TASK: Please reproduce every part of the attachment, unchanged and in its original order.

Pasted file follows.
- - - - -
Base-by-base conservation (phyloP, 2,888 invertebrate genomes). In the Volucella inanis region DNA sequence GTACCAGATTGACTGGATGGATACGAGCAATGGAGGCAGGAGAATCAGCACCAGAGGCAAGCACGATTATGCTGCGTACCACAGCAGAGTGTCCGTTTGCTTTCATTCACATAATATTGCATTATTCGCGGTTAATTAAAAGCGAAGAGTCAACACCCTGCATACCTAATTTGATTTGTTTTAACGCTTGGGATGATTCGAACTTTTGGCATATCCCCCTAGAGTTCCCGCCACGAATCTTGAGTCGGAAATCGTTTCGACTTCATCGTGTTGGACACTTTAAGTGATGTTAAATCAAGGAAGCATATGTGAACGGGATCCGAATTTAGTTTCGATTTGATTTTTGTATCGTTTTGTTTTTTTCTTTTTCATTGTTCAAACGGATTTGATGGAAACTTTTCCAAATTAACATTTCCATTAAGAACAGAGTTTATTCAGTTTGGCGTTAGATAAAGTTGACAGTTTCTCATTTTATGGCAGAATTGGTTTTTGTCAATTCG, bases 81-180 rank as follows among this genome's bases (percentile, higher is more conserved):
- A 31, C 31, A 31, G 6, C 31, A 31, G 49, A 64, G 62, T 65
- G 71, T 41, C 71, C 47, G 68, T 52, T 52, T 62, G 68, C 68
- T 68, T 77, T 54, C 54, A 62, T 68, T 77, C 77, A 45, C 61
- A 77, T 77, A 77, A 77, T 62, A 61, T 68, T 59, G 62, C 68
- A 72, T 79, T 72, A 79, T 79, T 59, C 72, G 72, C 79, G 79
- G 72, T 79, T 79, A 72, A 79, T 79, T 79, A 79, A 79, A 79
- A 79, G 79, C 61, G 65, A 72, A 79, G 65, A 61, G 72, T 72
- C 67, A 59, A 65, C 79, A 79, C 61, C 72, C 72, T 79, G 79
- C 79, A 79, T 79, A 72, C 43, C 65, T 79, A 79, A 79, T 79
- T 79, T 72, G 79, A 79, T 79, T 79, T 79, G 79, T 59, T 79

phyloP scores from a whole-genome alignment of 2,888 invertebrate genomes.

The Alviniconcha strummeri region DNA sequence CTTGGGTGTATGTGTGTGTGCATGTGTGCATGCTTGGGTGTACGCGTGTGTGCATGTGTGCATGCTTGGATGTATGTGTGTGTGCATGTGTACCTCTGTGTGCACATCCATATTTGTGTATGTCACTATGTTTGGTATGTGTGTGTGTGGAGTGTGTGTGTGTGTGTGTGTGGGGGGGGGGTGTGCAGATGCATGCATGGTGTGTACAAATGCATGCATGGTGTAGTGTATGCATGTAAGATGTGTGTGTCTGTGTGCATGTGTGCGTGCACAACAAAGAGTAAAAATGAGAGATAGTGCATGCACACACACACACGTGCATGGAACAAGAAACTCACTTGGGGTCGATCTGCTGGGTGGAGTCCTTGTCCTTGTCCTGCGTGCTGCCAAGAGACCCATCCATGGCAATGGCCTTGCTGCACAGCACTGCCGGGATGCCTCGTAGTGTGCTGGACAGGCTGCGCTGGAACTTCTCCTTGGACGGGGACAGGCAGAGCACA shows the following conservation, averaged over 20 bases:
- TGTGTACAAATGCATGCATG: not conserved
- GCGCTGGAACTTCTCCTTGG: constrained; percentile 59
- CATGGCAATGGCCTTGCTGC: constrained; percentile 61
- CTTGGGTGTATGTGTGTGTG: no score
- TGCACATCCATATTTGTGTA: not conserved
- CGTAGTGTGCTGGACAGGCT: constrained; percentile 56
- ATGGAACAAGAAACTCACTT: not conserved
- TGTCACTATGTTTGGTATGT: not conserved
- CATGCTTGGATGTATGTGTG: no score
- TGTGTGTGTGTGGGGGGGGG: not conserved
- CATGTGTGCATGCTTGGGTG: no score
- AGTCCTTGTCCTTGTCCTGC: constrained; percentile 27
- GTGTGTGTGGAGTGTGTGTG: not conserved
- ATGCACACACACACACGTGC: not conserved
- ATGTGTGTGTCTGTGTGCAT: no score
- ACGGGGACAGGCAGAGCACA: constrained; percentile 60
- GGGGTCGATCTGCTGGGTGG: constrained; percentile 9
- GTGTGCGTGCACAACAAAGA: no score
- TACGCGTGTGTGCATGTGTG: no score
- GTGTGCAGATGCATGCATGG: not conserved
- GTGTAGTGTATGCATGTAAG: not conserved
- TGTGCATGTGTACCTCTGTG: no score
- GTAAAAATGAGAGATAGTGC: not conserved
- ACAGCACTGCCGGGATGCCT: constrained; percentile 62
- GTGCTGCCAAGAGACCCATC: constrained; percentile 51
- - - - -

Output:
Base-by-base conservation (phyloP, 2,888 invertebrate genomes). In the Volucella inanis region DNA sequence GTACCAGATTGACTGGATGGATACGAGCAATGGAGGCAGGAGAATCAGCACCAGAGGCAAGCACGATTATGCTGCGTACCACAGCAGAGTGTCCGTTTGCTTTCATTCACATAATATTGCATTATTCGCGGTTAATTAAAAGCGAAGAGTCAACACCCTGCATACCTAATTTGATTTGTTTTAACGCTTGGGATGATTCGAACTTTTGGCATATCCCCCTAGAGTTCCCGCCACGAATCTTGAGTCGGAAATCGTTTCGACTTCATCGTGTTGGACACTTTAAGTGATGTTAAATCAAGGAAGCATATGTGAACGGGATCCGAATTTAGTTTCGATTTGATTTTTGTATCGTTTTGTTTTTTTCTTTTTCATTGTTCAAACGGATTTGATGGAAACTTTTCCAAATTAACATTTCCATTAAGAACAGAGTTTATTCAGTTTGGCGTTAGATAAAGTTGACAGTTTCTCATTTTATGGCAGAATTGGTTTTTGTCAATTCG, bases 81-180 rank as follows among this genome's bases (percentile, higher is more conserved):
- A 31, C 31, A 31, G 6, C 31, A 31, G 49, A 64, G 62, T 65
- G 71, T 41, C 71, C 47, G 68, T 52, T 52, T 62, G 68, C 68
- T 68, T 77, T 54, C 54, A 62, T 68, T 77, C 77, A 45, C 61
- A 77, T 77, A 77, A 77, T 62, A 61, T 68, T 59, G 62, C 68
- A 72, T 79, T 72, A 79, T 79, T 59, C 72, G 72, C 79, G 79
- G 72, T 79, T 79, A 72, A 79, T 79, T 79, A 79, A 79, A 79
- A 79, G 79, C 61, G 65, A 72, A 79, G 65, A 61, G 72, T 72
- C 67, A 59, A 65, C 79, A 79, C 61, C 72, C 72, T 79, G 79
- C 79, A 79, T 79, A 72, C 43, C 65, T 79, A 79, A 79, T 79
- T 79, T 72, G 79, A 79, T 79, T 79, T 79, G 79, T 59, T 79

phyloP scores from a whole-genome alignment of 2,888 invertebrate genomes.

The Alviniconcha strummeri region DNA sequence CTTGGGTGTATGTGTGTGTGCATGTGTGCATGCTTGGGTGTACGCGTGTGTGCATGTGTGCATGCTTGGATGTATGTGTGTGTGCATGTGTACCTCTGTGTGCACATCCATATTTGTGTATGTCACTATGTTTGGTATGTGTGTGTGTGGAGTGTGTGTGTGTGTGTGTGTGGGGGGGGGGTGTGCAGATGCATGCATGGTGTGTACAAATGCATGCATGGTGTAGTGTATGCATGTAAGATGTGTGTGTCTGTGTGCATGTGTGCGTGCACAACAAAGAGTAAAAATGAGAGATAGTGCATGCACACACACACACGTGCATGGAACAAGAAACTCACTTGGGGTCGATCTGCTGGGTGGAGTCCTTGTCCTTGTCCTGCGTGCTGCCAAGAGACCCATCCATGGCAATGGCCTTGCTGCACAGCACTGCCGGGATGCCTCGTAGTGTGCTGGACAGGCTGCGCTGGAACTTCTCCTTGGACGGGGACAGGCAGAGCACA shows the following conservation, averaged over 20 bases:
- TGTGTACAAATGCATGCATG: not conserved
- GCGCTGGAACTTCTCCTTGG: constrained; percentile 59
- CATGGCAATGGCCTTGCTGC: constrained; percentile 61
- CTTGGGTGTATGTGTGTGTG: no score
- TGCACATCCATATTTGTGTA: not conserved
- CGTAGTGTGCTGGACAGGCT: constrained; percentile 56
- ATGGAACAAGAAACTCACTT: not conserved
- TGTCACTATGTTTGGTATGT: not conserved
- CATGCTTGGATGTATGTGTG: no score
- TGTGTGTGTGTGGGGGGGGG: not conserved
- CATGTGTGCATGCTTGGGTG: no score
- AGTCCTTGTCCTTGTCCTGC: constrained; percentile 27
- GTGTGTGTGGAGTGTGTGTG: not conserved
- ATGCACACACACACACGTGC: not conserved
- ATGTGTGTGTCTGTGTGCAT: no score
- ACGGGGACAGGCAGAGCACA: constrained; percentile 60
- GGGGTCGATCTGCTGGGTGG: constrained; percentile 9
- GTGTGCGTGCACAACAAAGA: no score
- TACGCGTGTGTGCATGTGTG: no score
- GTGTGCAGATGCATGCATGG: not conserved
- GTGTAGTGTATGCATGTAAG: not conserved
- TGTGCATGTGTACCTCTGTG: no score
- GTAAAAATGAGAGATAGTGC: not conserved
- ACAGCACTGCCGGGATGCCT: constrained; percentile 62
- GTGCTGCCAAGAGACCCATC: constrained; percentile 51